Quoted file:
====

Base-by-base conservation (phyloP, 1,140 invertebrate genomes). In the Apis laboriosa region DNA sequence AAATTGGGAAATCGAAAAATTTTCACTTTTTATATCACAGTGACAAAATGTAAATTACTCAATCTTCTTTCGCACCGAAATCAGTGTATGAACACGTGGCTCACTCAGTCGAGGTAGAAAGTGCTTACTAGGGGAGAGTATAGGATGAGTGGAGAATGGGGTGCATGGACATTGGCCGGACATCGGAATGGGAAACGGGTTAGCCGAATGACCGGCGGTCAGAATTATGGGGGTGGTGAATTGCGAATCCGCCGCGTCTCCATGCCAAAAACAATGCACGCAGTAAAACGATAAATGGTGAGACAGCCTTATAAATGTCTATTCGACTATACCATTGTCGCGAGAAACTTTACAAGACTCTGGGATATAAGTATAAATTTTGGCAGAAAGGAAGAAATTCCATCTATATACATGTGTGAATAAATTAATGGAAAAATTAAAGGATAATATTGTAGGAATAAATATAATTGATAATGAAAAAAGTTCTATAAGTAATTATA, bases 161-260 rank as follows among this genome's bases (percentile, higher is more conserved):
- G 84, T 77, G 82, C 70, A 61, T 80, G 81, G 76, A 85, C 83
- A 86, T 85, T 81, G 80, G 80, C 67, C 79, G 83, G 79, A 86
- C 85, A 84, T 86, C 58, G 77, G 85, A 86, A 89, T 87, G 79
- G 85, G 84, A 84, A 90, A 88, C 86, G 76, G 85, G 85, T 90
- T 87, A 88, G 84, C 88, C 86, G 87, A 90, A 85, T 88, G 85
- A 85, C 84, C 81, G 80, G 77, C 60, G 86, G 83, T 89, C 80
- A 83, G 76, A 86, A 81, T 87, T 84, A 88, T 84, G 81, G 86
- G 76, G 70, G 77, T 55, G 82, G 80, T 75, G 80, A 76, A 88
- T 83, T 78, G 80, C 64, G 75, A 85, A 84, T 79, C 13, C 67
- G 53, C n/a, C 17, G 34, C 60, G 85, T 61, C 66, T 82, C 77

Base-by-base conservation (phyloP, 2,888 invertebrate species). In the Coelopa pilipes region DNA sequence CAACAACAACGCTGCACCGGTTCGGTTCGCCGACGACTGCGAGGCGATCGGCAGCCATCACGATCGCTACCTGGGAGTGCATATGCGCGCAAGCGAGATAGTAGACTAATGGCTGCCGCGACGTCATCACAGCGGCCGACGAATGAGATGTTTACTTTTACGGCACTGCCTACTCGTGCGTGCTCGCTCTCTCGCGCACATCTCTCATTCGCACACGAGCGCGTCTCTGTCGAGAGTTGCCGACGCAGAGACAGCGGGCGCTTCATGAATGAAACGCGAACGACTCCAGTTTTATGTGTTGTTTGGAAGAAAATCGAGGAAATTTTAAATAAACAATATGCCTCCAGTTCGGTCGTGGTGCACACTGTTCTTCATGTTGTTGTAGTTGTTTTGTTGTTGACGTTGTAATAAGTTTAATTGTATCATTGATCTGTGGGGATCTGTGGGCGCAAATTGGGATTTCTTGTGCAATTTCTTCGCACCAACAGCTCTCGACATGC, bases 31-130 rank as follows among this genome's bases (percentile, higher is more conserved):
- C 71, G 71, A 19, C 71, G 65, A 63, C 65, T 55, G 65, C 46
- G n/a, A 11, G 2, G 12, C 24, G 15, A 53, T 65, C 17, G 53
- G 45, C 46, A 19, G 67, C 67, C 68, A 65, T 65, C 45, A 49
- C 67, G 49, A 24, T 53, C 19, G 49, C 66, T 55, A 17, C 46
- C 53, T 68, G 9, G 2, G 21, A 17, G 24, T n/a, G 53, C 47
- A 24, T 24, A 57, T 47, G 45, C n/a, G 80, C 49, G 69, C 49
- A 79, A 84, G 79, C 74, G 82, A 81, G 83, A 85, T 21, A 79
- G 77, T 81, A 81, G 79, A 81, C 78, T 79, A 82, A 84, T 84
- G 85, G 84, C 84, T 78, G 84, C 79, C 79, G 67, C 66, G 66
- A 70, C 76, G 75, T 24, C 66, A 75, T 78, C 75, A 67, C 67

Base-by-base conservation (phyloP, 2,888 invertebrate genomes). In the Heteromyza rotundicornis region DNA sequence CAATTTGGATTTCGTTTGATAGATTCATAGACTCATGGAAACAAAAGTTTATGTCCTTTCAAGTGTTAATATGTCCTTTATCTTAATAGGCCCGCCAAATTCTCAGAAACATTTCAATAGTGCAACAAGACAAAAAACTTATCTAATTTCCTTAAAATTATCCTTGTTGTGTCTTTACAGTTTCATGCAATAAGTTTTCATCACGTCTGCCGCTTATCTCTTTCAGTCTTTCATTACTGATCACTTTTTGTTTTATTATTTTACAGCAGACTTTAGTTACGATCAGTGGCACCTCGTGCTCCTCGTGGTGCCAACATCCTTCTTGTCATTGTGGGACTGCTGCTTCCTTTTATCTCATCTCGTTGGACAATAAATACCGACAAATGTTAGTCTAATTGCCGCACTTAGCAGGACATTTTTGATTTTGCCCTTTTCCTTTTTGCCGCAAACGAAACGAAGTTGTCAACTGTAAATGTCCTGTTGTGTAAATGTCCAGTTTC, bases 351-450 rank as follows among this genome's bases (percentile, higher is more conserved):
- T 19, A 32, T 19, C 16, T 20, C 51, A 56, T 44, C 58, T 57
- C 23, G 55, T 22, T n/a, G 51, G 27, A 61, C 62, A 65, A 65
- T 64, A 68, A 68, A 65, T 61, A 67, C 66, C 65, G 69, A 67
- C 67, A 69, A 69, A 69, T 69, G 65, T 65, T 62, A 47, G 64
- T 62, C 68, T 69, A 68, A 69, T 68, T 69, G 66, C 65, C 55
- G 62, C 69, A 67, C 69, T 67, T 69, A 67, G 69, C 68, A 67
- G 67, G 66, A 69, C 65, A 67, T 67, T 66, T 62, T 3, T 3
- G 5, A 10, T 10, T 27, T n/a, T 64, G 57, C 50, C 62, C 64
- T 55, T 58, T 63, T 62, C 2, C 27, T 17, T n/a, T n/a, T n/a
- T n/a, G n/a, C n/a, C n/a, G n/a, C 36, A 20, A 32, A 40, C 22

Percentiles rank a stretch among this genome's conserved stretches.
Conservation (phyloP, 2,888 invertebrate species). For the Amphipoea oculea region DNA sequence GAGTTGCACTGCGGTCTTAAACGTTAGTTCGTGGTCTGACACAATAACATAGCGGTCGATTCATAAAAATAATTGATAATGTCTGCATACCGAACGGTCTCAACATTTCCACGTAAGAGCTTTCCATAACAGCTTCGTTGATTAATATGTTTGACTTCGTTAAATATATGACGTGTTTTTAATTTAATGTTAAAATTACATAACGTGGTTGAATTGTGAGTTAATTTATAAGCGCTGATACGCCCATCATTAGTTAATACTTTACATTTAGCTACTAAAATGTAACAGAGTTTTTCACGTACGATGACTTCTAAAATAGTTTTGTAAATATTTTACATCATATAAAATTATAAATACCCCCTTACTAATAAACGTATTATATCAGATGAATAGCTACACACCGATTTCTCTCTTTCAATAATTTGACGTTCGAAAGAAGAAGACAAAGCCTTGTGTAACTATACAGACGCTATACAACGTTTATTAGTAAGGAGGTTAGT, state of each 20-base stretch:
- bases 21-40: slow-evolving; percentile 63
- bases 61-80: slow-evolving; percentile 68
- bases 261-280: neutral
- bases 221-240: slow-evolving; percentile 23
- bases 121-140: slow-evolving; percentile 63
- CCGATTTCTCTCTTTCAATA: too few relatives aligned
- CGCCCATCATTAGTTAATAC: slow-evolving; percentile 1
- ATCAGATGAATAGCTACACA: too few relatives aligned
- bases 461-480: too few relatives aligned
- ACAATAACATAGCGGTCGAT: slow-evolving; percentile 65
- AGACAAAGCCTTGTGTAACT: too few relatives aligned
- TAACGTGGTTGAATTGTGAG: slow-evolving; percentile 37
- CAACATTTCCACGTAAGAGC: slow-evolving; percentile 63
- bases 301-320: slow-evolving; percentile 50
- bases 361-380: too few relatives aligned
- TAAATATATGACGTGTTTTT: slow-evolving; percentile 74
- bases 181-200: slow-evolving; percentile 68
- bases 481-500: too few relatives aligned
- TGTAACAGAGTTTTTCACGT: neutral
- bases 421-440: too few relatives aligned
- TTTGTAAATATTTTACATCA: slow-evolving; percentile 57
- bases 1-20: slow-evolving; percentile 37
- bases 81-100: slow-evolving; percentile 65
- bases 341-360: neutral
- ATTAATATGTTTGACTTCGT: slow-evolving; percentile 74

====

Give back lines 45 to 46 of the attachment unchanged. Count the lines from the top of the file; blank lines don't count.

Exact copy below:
- ACAATAACATAGCGGTCGAT: slow-evolving; percentile 65
- AGACAAAGCCTTGTGTAACT: too few relatives aligned